“I made a lot of sacrifices, but they all paid off,” Douglas said. “My mom was always telling me, ‘You can inspire a nation.’ I always thought of that as my motivation. I want to inspire people. If you’re having a hard time, never give up and always keep fighting.”

Positive reinforcement is the most productive type of support in professional sports or professional work environments. A good attitude is (literally) worth its weight in gold.

5. Team Support.

Finally, peer support is crucial to winning Olympic gold. Not just for the team events, but for the individual ones, too.

Swimming is frequently considered a solitary endeavor. But, as Olympic medalist Allison Schmitt points out, she never would have reached the podium without the encouragement of her teammate—ultimate Olympic Champion—Michael Phelps.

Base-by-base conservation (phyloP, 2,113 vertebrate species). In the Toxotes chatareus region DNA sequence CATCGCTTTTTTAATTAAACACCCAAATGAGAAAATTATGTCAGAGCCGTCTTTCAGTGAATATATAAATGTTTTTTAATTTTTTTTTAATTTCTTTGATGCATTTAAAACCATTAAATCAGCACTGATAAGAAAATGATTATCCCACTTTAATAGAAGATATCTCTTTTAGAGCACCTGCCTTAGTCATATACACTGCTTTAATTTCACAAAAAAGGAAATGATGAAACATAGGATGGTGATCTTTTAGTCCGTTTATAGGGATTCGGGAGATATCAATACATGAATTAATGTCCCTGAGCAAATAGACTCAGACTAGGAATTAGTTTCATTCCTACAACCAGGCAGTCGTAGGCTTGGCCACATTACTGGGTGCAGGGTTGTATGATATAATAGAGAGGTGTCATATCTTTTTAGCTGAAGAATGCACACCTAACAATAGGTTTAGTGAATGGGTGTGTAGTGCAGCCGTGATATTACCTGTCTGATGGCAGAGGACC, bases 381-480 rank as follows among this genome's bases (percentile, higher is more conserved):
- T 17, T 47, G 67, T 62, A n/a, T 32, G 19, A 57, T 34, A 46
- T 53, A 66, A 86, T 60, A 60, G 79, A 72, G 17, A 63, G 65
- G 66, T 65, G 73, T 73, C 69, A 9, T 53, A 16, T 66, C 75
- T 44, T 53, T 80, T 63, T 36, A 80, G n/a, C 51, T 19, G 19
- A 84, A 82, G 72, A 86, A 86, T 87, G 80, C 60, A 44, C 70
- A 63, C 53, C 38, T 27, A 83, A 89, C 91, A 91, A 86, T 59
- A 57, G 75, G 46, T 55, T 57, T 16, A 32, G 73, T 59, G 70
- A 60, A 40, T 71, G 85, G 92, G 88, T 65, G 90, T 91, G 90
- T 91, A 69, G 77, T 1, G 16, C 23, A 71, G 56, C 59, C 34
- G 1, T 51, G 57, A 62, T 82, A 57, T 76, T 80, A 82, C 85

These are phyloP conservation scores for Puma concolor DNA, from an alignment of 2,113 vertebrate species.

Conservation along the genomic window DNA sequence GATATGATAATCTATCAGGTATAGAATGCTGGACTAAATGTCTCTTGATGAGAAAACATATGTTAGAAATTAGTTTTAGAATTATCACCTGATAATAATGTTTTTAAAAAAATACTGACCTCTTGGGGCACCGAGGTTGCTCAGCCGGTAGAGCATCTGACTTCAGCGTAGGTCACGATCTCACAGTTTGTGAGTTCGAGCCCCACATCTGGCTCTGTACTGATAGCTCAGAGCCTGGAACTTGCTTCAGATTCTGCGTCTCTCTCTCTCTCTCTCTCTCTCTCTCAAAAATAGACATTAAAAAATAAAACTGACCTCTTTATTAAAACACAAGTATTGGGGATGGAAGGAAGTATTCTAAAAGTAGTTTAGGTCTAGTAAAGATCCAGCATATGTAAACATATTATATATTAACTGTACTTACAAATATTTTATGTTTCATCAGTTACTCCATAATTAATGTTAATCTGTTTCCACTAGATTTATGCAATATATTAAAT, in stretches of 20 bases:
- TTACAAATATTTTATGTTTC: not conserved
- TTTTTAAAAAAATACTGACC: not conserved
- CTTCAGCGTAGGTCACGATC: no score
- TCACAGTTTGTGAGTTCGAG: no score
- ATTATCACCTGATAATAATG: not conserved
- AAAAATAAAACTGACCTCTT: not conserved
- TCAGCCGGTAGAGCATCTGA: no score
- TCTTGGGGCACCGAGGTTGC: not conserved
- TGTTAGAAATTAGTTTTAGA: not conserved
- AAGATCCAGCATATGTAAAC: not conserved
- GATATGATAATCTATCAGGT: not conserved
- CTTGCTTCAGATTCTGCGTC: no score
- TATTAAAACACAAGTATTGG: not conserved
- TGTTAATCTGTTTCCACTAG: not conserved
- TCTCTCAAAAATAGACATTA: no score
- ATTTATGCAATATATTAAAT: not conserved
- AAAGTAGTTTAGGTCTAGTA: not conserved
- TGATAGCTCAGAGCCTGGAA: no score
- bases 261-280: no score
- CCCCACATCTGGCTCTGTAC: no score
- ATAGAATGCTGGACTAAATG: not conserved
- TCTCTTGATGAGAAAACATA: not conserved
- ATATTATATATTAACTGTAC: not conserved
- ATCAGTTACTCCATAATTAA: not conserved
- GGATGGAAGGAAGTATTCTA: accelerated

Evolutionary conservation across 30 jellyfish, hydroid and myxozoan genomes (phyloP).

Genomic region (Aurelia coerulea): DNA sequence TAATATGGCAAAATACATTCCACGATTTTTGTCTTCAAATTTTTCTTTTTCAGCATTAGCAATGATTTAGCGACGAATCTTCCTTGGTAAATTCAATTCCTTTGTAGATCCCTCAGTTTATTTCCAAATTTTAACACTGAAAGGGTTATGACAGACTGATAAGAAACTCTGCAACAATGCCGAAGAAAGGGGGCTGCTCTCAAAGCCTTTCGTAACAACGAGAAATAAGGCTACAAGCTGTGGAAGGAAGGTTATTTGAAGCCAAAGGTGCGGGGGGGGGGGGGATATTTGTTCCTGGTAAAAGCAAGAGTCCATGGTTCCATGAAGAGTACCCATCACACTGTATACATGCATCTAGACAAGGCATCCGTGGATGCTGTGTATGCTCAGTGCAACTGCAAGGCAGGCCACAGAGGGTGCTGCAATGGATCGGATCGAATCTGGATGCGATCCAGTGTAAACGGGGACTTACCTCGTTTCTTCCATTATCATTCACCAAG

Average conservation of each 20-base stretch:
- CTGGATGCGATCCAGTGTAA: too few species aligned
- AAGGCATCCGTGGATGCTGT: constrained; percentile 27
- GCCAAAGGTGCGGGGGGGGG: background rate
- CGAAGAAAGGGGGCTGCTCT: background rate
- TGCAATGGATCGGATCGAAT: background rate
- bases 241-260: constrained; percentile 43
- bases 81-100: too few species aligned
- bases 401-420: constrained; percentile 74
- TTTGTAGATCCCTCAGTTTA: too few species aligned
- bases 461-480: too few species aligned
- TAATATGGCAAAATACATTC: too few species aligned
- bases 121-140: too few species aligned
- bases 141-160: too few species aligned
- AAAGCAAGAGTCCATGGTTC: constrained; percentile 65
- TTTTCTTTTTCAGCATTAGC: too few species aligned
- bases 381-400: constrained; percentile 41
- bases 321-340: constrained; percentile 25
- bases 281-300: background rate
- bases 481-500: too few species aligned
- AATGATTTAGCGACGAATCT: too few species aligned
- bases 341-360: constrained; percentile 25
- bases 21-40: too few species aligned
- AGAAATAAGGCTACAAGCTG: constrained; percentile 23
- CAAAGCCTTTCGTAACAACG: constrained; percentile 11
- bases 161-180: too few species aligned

“(Phelps) has definitely helped me out a lot,” said Schmitt, who set an Olympic record to win the 200-meter freestyle.

“He has shown me the ropes in many ways in international swimming and Olympic trials—keeping me calm before my swim, saving my energy. At the same time, he’ll always be there at practice, if he sees me doing something wrong, if I just want to be like, ‘Michael, watch this finish.’ He’s always willing to watch it and help me out if he sees something wrong.”

Feedback and communication are equally important among teams. Support doesn’t simply imply blind encouragement, but it also bears the responsibility of righting wrongs as they occur.

So even if your average workday isn’t filmed in high-definition for public broadcast like the London Olympics, leave the office every day with the professional pride that it could have been.